Toby, they may well be sincere. My point is that deploring Lovecraft's racism is probably enjoyable, "comfortable," for many of those who do it. It's easy to do -- Lovecraft's racism is obvious -- and may prompt expressions of approval from others. For a parallel, imagine a gathering of Prohibitionists who have all read or heard about Gargantua and Pantagruel, and someone stands up and condemns the copious wine-drinking in Rabelais.
 

Extollager

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#26
Lovecraft seems to be either uninterested in or unable to depict love and friendship although, to be fair, it's hard to tell how deep the few male friendships depicted would be. As a result, his monsters aren't really threatening much apart from the narrator's (rather highly strung, I suspect) sanity and/or mankind as a whole (and one gets the strong impression that mankind as a whole isn't something Lovecraft cared much about). The main horror comes from a kind of vague, powerful awe about stars and dimensions, and also from sheer physical disgust. There's not enough for Lovecraft's monsters to kick against, and I think that really weakens him as a writer of greatness.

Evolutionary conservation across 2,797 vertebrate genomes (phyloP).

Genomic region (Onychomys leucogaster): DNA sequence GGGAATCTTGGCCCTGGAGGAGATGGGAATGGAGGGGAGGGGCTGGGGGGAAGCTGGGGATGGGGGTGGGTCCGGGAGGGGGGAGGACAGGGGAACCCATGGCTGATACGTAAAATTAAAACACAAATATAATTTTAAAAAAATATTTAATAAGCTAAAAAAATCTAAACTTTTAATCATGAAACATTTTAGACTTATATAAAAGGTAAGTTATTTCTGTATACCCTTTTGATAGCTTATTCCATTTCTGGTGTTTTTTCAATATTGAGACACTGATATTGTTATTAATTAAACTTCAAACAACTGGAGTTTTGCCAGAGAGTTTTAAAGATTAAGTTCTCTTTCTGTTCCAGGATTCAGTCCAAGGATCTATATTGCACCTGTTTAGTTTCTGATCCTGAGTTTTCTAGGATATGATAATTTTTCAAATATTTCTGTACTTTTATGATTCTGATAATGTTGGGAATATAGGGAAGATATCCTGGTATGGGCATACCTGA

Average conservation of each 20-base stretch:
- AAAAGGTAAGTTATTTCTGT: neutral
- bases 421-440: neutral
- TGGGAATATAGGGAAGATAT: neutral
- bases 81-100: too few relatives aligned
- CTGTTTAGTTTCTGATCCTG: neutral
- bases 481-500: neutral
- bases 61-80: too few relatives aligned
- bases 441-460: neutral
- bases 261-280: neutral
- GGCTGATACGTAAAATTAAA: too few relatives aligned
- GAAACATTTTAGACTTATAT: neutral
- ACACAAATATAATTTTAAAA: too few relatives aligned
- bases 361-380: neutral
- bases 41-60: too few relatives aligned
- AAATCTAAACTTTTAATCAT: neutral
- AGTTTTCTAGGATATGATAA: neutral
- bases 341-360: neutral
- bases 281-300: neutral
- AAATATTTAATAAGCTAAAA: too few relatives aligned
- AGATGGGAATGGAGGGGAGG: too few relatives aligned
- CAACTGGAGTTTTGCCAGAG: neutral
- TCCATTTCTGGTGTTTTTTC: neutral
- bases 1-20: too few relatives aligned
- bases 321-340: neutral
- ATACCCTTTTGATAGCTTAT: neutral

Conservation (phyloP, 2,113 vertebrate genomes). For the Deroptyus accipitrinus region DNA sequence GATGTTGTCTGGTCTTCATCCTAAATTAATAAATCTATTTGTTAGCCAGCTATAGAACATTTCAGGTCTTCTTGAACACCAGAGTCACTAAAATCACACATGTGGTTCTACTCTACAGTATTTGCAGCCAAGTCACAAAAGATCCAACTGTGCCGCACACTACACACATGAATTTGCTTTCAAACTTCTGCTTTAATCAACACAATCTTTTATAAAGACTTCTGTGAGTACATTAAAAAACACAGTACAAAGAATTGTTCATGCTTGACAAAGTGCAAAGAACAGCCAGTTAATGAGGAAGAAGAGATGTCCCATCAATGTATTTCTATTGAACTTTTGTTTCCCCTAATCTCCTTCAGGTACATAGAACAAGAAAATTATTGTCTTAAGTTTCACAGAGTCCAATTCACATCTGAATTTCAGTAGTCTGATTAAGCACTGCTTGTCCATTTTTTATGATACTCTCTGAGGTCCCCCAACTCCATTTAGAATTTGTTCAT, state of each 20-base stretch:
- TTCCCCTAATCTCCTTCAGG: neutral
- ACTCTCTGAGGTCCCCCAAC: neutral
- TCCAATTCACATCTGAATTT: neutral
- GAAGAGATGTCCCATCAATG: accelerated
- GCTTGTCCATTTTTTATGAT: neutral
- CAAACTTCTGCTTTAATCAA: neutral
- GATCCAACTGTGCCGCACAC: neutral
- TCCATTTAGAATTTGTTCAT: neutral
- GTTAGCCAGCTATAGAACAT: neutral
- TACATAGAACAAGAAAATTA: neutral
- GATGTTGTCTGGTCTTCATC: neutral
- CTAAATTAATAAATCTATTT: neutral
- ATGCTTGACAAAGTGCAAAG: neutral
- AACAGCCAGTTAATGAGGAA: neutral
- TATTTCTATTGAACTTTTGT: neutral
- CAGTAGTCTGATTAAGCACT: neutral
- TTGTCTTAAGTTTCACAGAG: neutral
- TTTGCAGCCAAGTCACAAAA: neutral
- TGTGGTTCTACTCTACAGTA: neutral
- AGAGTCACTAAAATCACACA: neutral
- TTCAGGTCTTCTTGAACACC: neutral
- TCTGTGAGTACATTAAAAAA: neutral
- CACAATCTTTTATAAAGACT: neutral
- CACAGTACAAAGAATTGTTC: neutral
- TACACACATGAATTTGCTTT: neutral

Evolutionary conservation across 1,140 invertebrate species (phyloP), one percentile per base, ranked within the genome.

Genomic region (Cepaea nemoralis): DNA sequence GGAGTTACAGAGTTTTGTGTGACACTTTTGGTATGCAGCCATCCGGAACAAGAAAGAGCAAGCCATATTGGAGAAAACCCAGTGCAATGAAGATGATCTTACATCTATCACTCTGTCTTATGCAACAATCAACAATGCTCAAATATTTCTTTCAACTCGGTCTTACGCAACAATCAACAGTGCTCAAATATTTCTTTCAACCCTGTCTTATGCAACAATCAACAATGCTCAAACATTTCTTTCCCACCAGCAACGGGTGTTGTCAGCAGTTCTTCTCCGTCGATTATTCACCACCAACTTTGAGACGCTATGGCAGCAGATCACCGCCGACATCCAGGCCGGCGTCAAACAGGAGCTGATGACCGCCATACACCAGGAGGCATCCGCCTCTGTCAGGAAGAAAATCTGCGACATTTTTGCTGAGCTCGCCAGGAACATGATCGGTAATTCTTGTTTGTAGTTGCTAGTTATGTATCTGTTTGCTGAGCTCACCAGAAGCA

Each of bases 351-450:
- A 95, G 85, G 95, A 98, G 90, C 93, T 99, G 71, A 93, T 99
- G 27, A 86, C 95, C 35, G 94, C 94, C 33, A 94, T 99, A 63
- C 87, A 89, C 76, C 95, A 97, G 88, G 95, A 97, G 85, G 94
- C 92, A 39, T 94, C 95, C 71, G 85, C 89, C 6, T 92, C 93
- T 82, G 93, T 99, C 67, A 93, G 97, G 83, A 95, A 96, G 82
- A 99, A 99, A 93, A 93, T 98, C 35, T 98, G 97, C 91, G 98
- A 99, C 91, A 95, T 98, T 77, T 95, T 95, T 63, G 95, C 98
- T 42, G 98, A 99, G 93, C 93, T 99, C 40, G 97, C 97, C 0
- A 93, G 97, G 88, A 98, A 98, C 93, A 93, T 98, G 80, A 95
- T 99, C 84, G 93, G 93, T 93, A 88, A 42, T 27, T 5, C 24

Ah! Interesting point, and I think you are right.

My own point was that Lovecraft's world is comfortable for readers, in part because it provides an escape from our awareness of the (appropriate) demands that love makes upon us.